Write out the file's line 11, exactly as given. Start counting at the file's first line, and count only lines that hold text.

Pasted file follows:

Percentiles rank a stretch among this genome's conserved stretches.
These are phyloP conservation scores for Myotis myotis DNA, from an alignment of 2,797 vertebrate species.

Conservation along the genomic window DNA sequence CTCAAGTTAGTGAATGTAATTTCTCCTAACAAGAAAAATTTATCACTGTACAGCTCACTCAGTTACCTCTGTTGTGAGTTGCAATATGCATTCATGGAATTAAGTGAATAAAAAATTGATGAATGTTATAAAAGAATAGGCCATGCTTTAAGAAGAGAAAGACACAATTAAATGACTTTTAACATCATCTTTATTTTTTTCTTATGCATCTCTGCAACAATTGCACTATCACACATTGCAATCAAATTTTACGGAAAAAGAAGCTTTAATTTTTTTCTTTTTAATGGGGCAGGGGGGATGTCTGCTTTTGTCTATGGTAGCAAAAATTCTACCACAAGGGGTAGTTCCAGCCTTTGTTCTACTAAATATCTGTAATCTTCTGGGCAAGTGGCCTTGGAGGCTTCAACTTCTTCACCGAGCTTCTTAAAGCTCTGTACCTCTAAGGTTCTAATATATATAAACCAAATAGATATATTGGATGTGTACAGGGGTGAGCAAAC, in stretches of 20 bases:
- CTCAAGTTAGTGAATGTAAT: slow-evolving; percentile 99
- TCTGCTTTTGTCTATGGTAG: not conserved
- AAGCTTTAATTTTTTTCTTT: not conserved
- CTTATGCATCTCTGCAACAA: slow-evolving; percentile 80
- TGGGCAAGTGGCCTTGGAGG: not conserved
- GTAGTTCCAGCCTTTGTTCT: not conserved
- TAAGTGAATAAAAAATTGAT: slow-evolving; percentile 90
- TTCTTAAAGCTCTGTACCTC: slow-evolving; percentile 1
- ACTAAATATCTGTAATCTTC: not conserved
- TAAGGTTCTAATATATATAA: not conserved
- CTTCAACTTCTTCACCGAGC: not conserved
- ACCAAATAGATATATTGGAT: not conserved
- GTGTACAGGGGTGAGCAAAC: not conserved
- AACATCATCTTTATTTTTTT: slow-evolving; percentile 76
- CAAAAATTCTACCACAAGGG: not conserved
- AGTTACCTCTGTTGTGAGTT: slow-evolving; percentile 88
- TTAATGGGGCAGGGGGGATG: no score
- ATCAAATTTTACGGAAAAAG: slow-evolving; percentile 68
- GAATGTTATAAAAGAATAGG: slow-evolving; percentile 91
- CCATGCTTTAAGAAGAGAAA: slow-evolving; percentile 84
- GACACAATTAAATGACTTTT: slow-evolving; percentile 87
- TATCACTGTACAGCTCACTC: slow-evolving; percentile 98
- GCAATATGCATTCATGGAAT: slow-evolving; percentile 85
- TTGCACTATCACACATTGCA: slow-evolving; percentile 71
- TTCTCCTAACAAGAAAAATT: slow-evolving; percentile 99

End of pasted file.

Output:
- TTCTTAAAGCTCTGTACCTC: slow-evolving; percentile 1